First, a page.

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substantial

[suh b-stan-shuh l]
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adjective
  1. of ample or considerable amount, quantity, size, etc.: a substantial sum of money.
  2. of a corporeal or material nature; tangible; real.
  3. of solid character or quality; firm, stout, or strong: a substantial physique.
  4. basic or essential; fundamental: two stories in substantial agreement.
  5. wealthy or influential: one of the substantial men of the town.
  6. of real worth, value, or effect: substantial reasons.
  7. relating to the substance, matter, or material of a thing.
  8. of or relating to the essence of a thing: the substantial parts of the ruling.
  9. existing as or being a substance; having independent existence: a substantial being.
  10. Philosophy. relating to or of the nature of substance or reality rather than an accident or attribute.
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noun
  1. something substantial.
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Origin of substantial

1300–50; Middle English substancial < Late Latin substantiālis, equivalent to Latin substanti(a) substance + -ālis -al1
Related formssub·stan·ti·al·i·ty, sub·stan·tial·ness, nounsub·stan·tial·ly, adverbnon·sub·stan·tial, adjectivenon·sub·stan·tial·ly, adverbnon·sub·stan·tial·ness, nounnon·sub·stan·ti·al·i·ty, nounpre·sub·stan·tial, adjectivesu·per·sub·stan·tial, adjectivesu·per·sub·stan·tial·ly, adverb

Synonyms

See more synonyms for substantial on Thesaurus.com
3. stable, sound. 6. valid, important.

Antonyms

2. immaterial, ethereal.
Dictionary.com Unabridged Based on the Random House Unabridged Dictionary, © Random House, Inc. 2018

Examples from the Web for substantiality

Historical Examples

  • Like the other Jewish philosophers he defends its substantiality.

    A History of Mediaeval Jewish Philosophy

    Isaac Husik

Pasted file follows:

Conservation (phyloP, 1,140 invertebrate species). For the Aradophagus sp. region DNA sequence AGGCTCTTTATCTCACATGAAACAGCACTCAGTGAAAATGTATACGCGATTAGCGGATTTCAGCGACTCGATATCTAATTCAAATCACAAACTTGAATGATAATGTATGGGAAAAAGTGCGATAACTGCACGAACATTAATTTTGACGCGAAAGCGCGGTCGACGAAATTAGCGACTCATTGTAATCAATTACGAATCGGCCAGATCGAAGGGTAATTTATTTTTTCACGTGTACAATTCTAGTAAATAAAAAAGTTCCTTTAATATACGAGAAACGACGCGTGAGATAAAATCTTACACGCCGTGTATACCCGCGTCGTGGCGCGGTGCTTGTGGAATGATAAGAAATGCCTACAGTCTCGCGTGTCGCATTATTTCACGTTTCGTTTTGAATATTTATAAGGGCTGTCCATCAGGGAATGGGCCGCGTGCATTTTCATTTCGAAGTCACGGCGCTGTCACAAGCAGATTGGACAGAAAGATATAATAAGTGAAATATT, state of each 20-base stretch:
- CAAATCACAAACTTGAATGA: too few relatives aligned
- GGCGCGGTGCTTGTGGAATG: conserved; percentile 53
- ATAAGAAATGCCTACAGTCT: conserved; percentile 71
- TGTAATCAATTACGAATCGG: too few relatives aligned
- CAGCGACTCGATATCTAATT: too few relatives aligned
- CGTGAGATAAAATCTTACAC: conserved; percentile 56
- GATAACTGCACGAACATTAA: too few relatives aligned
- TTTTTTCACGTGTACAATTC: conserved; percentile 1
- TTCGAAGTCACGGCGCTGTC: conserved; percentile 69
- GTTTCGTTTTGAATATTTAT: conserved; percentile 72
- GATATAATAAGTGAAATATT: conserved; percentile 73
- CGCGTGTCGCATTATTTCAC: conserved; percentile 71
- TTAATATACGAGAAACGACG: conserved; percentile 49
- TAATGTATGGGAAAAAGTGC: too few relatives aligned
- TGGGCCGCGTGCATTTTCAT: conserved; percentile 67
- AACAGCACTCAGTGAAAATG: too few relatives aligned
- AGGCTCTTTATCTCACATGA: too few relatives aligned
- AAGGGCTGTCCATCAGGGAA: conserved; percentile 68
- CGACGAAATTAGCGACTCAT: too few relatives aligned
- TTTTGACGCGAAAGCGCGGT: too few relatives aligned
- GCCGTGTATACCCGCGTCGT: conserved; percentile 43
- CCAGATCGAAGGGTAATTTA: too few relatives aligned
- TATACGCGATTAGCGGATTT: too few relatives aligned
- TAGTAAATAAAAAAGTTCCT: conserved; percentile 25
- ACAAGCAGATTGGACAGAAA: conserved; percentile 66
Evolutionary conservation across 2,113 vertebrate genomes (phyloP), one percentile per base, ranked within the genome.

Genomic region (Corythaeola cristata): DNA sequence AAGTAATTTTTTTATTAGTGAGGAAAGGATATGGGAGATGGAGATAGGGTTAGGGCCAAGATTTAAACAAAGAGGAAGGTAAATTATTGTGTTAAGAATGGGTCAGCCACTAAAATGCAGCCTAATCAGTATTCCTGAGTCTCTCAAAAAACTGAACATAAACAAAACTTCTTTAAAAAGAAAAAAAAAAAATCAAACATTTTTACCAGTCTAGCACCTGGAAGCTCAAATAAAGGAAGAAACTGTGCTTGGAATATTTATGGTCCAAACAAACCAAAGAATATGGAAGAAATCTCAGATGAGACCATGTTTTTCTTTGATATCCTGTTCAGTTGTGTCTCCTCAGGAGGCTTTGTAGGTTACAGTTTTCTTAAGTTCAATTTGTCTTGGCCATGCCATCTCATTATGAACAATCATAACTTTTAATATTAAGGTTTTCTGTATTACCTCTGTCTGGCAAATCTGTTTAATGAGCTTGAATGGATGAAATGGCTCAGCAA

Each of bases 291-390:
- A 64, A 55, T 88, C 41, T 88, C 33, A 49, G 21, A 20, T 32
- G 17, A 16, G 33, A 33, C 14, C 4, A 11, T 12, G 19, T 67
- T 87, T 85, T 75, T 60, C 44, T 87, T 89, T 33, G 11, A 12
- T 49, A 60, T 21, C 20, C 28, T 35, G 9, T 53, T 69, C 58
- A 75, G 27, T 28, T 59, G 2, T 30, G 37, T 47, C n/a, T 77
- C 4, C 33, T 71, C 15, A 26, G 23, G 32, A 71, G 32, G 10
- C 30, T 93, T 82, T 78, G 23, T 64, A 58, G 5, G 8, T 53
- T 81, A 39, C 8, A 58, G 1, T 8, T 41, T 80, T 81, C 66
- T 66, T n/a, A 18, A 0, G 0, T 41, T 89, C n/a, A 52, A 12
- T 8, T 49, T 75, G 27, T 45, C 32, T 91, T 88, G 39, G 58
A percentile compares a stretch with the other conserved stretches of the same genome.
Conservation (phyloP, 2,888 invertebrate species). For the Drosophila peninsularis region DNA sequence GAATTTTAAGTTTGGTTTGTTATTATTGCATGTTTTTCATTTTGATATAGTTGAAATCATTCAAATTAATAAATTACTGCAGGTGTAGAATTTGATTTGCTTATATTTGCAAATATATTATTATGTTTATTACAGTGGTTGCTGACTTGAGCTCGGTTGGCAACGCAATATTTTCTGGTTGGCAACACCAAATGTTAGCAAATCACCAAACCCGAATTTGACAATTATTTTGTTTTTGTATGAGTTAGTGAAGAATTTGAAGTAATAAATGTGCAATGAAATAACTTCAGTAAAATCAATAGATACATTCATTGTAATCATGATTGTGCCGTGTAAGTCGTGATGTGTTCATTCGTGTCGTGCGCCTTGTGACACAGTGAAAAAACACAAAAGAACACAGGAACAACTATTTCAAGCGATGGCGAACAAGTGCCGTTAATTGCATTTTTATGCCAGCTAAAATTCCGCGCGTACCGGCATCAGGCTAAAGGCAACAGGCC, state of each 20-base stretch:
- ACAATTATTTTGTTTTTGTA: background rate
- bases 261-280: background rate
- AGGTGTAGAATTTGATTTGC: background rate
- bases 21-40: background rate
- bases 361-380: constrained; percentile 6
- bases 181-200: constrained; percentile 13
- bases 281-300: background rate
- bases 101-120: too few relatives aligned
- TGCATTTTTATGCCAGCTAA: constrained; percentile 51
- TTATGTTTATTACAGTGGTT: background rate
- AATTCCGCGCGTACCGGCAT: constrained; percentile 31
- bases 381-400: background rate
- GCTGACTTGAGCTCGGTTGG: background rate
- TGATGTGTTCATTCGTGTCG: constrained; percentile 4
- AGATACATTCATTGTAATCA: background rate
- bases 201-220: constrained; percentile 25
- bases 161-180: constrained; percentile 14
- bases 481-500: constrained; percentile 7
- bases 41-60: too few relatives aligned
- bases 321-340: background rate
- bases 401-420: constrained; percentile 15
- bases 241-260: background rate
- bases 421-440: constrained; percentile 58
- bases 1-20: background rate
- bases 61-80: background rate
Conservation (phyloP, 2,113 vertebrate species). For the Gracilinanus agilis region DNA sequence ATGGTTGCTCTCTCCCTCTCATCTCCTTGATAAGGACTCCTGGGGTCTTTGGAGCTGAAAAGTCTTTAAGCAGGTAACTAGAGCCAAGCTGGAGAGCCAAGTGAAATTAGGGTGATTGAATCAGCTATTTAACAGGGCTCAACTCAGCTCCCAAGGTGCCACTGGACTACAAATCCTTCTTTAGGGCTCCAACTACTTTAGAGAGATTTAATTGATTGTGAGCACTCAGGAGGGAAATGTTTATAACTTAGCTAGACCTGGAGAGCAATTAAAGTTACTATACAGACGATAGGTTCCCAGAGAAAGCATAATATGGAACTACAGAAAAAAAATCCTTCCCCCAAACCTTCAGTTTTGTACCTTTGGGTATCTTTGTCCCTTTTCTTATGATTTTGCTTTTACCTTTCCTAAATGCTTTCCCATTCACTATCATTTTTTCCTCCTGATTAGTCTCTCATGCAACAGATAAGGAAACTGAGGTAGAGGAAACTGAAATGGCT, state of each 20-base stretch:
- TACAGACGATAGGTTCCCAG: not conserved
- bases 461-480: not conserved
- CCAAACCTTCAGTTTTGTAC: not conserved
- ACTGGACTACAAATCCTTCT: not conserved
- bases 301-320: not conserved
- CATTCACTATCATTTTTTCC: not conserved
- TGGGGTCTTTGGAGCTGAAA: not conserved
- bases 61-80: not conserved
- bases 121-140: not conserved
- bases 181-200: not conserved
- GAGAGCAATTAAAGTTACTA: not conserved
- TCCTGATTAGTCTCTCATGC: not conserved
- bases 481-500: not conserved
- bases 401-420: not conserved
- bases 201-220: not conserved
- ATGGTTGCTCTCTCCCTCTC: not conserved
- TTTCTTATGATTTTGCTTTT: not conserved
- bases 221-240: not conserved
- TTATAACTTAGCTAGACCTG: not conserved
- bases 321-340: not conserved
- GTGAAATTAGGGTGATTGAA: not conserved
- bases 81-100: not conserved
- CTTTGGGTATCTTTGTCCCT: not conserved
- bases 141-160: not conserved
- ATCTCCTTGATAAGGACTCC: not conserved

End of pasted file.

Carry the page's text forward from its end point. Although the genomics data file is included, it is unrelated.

• The place breathes of substantiality, democracy, and good nature.

    Abroad at Home

    Julian Street

  • It would be more exact to call it the conception of substantiality.

  • In the same way the intelligible substances, Intelligence and Soul, have their substantiality in common, and they differ in form.

  • All these difficulties, however, tell against the substantiality of ghosts; and in favor of this second theory of haunted houses.

    True Ghost Stories

    Hereward Carrington


British Dictionary definitions for substantiality

substantial

adjective
  1. of a considerable size or valuesubstantial funds
  2. worthwhile; importanta substantial reform
  3. having wealth or importance
  4. (of food or a meal) sufficient and nourishing
  5. solid or strong in construction, quality, or charactera substantial door
  6. real; actual; truethe evidence is substantial
  7. of or relating to the basic or fundamental substance or aspects of a thing
  8. philosophy of or relating to substance rather than to attributes, accidents, or modifications
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Derived Formssubstantiality (səbˌstænʃɪˈælɪtɪ) or substantialness, nounsubstantially, adverb
Collins English Dictionary - Complete & Unabridged 2012 Digital Edition © William Collins Sons & Co. Ltd. 1979, 1986 © HarperCollins Publishers 1998, 2000, 2003, 2005, 2006, 2007, 2009, 2012

Word Origin and History for substantiality

substantial

adj.

mid-14c., "ample, sizeable," from Old French substantiel (13c.), from Latin substantialis "having substance or reality, material," from substantia (see substance). Meaning "existing, having real existence" is from late 14c.

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Online Etymology Dictionary, © 2010 Douglas Harper